Today we feature 11 biggest sets from LEGO has ever released, sorted by number of pieces. We’ve included Amazon links if you want to check out any set further, but keep in mind that most are either intended to be Lego.com exclusives or are out-of-print, so don’t expect to get them for their MSRP but one thing is for sure these are the pinnacle of Lego sets. Love to have them all or I can start collecting them from today.
Which one you like the best?
All data in this list was pulled from independent LEGO site Brickset.com.
For the ultimate Marvel Cinematic Universe fan, the Shield Helicarrier comes with five Avengers minifigures, a big bunch of manofigures, and functioning turbines powered by AAA batteries with a special add-on. Along with a few thousand other tiny details.
The Ultimate Collector Series version of the Imperial Star Destroyer is full of interior detail that doesn’t actually show up when the entire beast is assembled. But the most impressive thing about this set is its sheer size – it’s over three feet long! Long out of production, it now routinely sells for over $2,000.
Did we say the Imperial Star Destroyer was big? If you want to build this Super Star Destroyer, you’re going to need an even bigger table – this massive model is more than four feet long when fully assembled. Its custom minifigs are a nice touch.
The Grand Carousel is an epic set for its detail, not for its sheer size. Its complex, colorful, and is (of course) fully motorized.
If you’re a big Star Wars fan, these probably are the droid you’re looking for. In addition to several fun droid minifigs (Gonk Droid!), this 2014 version of the Sandcrawler model comes with functioning treads, and of course a ridiculous amount of internal detail. It’s also got nearly twice as many pieces as the original 2005 UCS edition.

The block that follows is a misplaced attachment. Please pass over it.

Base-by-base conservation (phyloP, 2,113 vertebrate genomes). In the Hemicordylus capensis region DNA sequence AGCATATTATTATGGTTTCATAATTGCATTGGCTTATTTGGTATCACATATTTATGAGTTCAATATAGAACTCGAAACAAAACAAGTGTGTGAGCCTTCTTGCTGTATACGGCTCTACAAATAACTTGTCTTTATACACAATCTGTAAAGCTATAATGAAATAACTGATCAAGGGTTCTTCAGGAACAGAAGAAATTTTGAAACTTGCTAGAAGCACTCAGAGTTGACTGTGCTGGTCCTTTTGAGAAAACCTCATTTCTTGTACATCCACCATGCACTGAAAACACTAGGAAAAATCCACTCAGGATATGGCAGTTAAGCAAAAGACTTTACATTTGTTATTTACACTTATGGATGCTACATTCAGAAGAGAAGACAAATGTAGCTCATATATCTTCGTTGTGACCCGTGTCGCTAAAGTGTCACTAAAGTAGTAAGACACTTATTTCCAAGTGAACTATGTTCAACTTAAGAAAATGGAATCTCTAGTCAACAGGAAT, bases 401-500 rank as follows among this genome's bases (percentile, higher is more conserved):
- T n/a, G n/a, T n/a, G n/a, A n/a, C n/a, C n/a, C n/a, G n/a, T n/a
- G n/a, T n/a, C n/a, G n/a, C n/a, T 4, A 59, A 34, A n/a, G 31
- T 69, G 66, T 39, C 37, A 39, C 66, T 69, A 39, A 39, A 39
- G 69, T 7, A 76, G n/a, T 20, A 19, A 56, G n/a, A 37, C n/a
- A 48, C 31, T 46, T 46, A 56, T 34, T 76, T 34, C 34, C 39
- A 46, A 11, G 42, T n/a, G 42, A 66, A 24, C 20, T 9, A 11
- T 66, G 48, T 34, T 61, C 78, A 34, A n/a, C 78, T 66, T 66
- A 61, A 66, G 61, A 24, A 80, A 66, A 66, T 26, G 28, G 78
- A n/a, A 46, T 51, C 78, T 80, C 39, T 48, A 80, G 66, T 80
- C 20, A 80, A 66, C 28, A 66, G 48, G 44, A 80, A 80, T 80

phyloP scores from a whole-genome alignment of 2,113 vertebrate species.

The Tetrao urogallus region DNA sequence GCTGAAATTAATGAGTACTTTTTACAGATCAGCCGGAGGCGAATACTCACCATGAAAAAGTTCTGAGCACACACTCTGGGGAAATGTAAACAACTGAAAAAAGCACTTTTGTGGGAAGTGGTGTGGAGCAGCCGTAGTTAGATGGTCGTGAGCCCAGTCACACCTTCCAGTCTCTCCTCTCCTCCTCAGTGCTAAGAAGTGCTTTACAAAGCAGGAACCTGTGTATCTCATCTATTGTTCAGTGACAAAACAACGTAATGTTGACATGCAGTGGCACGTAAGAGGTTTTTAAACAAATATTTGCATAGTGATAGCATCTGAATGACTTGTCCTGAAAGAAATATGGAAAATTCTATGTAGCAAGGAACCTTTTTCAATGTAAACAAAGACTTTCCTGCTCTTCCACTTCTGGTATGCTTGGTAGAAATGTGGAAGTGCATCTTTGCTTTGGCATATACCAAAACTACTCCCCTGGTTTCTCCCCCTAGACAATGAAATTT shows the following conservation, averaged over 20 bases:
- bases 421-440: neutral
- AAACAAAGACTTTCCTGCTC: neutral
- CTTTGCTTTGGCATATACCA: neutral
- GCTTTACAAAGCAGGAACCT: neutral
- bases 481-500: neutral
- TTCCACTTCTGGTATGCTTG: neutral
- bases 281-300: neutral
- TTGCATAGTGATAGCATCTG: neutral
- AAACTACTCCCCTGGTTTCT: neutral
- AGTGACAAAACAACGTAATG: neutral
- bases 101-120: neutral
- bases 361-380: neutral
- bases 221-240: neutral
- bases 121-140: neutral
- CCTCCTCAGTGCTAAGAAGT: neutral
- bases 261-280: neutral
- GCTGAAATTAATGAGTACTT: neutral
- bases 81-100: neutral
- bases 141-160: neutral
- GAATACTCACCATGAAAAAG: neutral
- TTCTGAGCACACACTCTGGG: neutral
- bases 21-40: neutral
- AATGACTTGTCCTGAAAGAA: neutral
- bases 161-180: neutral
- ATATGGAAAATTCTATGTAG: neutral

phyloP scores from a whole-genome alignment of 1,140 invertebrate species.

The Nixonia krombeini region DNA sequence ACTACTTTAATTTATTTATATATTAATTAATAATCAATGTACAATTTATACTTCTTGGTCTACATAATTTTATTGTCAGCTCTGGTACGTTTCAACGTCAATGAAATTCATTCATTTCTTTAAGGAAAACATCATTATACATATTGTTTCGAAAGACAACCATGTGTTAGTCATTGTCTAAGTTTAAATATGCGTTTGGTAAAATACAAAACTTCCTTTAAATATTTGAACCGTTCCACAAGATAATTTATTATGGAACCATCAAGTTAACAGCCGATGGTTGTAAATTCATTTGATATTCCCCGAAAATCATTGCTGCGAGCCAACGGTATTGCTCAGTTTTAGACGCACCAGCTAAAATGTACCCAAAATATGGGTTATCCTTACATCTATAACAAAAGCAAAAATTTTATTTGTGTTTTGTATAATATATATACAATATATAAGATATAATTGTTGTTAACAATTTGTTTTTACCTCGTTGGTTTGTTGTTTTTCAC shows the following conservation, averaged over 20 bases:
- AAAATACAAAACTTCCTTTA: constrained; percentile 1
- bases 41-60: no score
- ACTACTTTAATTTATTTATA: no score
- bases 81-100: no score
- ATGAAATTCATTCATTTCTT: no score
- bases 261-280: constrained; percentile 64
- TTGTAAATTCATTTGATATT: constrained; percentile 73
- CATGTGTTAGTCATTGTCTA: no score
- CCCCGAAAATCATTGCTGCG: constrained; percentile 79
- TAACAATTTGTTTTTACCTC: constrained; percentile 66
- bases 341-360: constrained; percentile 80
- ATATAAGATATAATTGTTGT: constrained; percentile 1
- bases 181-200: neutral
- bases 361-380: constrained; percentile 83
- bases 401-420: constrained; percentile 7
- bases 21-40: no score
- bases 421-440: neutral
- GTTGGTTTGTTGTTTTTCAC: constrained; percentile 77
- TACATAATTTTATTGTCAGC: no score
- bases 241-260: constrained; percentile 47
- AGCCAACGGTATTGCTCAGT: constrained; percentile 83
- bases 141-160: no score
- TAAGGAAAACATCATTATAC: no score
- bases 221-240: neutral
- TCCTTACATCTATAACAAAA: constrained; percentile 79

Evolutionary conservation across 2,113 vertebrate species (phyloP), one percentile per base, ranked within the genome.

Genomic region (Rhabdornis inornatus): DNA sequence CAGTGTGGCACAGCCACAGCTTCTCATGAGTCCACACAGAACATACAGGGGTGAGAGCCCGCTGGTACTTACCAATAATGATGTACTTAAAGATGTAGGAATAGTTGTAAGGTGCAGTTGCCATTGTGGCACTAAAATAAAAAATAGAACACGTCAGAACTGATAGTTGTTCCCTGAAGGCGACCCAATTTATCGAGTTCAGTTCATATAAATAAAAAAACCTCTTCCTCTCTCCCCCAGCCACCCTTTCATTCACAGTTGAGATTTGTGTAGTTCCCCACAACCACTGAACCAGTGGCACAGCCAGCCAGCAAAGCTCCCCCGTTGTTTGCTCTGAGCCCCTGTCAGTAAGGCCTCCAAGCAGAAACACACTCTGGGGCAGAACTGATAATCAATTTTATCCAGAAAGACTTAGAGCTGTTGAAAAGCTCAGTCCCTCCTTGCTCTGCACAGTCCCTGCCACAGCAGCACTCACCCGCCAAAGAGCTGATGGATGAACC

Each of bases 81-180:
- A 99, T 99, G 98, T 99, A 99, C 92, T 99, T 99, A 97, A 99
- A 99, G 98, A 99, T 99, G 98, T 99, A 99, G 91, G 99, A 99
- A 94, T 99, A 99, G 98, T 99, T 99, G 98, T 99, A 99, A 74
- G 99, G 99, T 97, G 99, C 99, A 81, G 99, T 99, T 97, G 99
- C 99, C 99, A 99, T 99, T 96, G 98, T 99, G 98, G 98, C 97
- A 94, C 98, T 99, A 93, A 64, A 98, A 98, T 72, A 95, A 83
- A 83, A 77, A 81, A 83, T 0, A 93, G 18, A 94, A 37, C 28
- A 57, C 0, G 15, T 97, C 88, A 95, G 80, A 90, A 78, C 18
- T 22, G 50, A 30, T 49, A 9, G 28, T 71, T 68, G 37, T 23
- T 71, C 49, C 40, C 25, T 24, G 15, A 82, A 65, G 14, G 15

After its fully assembled, this Eiffel Tower stands over four feet tall! It’s a challenging build, making it perfect for LEGO pros. Newbies might want to pick a set that isn’t almost all grey pieces.
The Death Star II, like every model on this list, is absolutely massive, of course. But it includes a lot of neat smaller details, too. I’m especially found of the physical lasers.
LEGO’s 2008 Death Star is a different kind of LEGO set. Plenty of these massive models have interior detail, but it’s usually hidden away. This Death Star takes a diorama approach, allowing you to see lots of movie scenes all in one model. This set is rumored to end its long run and go out of production soon.
Some hardcore LEGO fans dislike the Tower Bridge build since you basically have to build the same tower twice, but it’s still a hugely impressive and aesthetically pleasing model.
What is there left to say about the Ultimate Collector’s Millennium Falcon? It’s just plain awesome, all-around. Fantastic build experience, epic scope, nice minifigs, and great detail. If you didn’t snag one when it came out in 2007, expect to shell out as much as $6,000 to buy it in-box now. Reprint, please!
LEGO’s Taj Mahal set clocks in at almost 6,000 pieces, making it the biggest individual LEGO set ever made. The finished model is over 20 inches wide and over 16 inches tall, making it an imposing model to say the least.